Dr. Jay F. Kirkpatrick believes the key to wildlife population control isn't in culling out the existing population but in addressing its reproduction.
"If you remove them -- if that's your major management approach -- you're not addressing the problem, you're addressing the symptom," he said. "If you attack reproduction, you get to the source of the problem."
That's the approach the Science and Conservation Center has taken in its production of porcine zona pellucida (PZP), the active ingredient in a contraceptive vaccine approved on Thursday by the Environmental Protection Agency for use in horses. Kirkpatrick is one of three people who own and operate the local, nonprofit research laboratory.
Registered under the name ZonaStat-H, it is the first such vaccine approved and registered by the EPA, which recently took over regulatory authority for wildlife contraception, with the exception of zoos, from the U.S. Food and Drug Administration.
The Humane Society of the United States sponsored the registration, partially because it is a non-lethal population control method.
"Killing and culling to solve human-wildlife conflict is becoming less acceptable and fertility control offers the hope of a new framework for human interaction with wildlife," said Dr. Andrew Rowan, HSUS' chief scientific officer, in a news release.
The approval means there's a possibility that demand for the vaccine's use in wild horse control will increase. But the folks at the Science and Conservation Center, on ZooMontana's grounds on the West End, aren't sure by how much.
"We don't know exactly what it will mean," Kirkpatrick said. "We do know it's going to put pressure on our training program."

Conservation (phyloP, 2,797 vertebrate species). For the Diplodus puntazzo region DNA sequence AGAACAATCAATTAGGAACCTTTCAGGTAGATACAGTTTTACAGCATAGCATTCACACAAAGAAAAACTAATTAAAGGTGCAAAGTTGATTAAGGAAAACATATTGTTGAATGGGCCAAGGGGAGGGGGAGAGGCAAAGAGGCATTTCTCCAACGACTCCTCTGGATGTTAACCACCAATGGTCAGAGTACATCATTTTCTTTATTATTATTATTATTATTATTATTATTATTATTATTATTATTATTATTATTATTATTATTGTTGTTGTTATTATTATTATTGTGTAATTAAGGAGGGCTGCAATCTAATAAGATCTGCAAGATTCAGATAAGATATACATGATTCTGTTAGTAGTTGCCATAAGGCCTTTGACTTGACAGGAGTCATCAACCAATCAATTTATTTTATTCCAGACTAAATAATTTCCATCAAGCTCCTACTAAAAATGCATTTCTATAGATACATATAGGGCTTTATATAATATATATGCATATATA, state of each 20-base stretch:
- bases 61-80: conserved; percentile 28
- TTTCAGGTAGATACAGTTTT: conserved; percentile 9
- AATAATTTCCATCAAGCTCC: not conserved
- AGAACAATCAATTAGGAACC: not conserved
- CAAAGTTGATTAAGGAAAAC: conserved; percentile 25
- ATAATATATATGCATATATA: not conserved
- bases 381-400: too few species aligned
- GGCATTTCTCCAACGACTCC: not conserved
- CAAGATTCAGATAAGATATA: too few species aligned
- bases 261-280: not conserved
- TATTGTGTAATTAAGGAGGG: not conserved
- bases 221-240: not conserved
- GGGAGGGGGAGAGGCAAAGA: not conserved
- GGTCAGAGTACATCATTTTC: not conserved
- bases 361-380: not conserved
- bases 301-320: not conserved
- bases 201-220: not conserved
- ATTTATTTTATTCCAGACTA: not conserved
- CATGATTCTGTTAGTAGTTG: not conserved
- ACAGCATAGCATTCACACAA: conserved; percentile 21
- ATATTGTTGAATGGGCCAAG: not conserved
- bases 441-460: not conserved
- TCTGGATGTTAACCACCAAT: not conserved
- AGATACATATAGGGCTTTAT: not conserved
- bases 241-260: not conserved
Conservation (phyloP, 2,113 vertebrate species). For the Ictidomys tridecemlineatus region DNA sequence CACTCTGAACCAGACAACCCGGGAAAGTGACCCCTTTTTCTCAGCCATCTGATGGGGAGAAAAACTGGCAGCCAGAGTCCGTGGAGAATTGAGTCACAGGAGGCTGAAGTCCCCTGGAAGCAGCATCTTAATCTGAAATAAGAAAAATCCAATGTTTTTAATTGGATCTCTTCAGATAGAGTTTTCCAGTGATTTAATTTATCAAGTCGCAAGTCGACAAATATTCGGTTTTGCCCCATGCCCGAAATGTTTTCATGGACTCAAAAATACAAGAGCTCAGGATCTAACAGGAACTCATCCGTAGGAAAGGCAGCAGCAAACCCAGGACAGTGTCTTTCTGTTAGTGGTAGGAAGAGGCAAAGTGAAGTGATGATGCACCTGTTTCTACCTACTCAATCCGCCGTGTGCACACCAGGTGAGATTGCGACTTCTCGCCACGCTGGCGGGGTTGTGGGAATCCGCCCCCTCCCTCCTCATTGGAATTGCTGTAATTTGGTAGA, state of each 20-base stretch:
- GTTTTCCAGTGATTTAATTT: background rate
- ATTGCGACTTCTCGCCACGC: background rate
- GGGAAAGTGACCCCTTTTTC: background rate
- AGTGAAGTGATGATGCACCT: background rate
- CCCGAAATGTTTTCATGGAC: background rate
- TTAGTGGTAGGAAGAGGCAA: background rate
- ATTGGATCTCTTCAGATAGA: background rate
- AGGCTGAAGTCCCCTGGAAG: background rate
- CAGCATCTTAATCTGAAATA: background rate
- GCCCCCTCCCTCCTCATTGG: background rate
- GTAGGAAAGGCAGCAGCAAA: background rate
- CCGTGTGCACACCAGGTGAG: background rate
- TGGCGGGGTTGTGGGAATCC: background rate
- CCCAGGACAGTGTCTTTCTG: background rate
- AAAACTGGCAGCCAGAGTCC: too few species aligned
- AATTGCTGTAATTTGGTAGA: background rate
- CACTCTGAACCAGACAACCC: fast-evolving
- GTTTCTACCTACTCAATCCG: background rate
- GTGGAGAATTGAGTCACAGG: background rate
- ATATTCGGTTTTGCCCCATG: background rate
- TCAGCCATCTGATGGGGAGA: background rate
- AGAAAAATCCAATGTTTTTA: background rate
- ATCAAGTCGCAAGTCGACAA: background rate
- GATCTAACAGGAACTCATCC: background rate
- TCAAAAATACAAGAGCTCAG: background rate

The center trains people on how to use, handle and administer PZP and can currently put four people through the intensive three-day class at a time.
The center makes a few thousand doses of the vaccine each year. Robin Lyda produces it in a pair of small labs at the center and said it takes about 25 hours over a week to make one batch, which yields 150 to 200 doses.
It's an exact process that involves stripping the membranes and extracting a protein from the eggs in pig ovaries, followed by a series of five filters before processing and determining protein levels and quality.
"You don't want to say, 'Oh, I can finish this next week,'" she said of the production process.
When administered, the animal's immune system attacks the vaccine. Antibodies will then seek out similar objects and bind to its eggs, blocking what Kirkpatrick calls "molecular keyholes," and preventing sperm from fertilizing them.
The center has been producing PZP, discovered at the University of Tennessee in 1972, since 1998 under an FDA experimental use exemption.
In 2011 it was used on about 1,600 free-ranging horses across the U.S., including Montana's Pryor Mountains and the McCullough Peaks area in Wyoming.
A U.S. Geological Survey said the vaccine could save as much of $7.7 million each year in western wild horse management, according to a news release from the center.
However, under the FDA experimental designation, they've also vaccinated deer and more than 85 species in zoos worldwide, including bears, water buffalo, elephants and bats.
"We have no idea how far into the animal kingdom it works," Kirkpatrick said.
In one instance, they managed to reduce a localized deer population by 70 percent without having to shoot a single animal other than with the dart gun used to deliver the vaccine, he said.
Officials with the center like to tout that it's the only wildlife non-barrier contraceptive that doesn't interfere with the animals' endocrine system and wears off after a few years without revaccination.
But they also want the people administering it to understand the effort that goes into production, the science behind it and the value of the vaccine.
"We want to train people to see how we make it and how much work goes into it," Lyda said. "We want them to understand that you don't just go and take a wild shot at a horse with this."
Kirkpatrick said he's excited, and a little surprised, at the impact a little three-person lab tucked away in southcentral Montana can have on an international scale, especially in light of Thursday's EPA approval.
"It's amazing," he said. "We're a boutique operation that's put a worldwide footprint out there."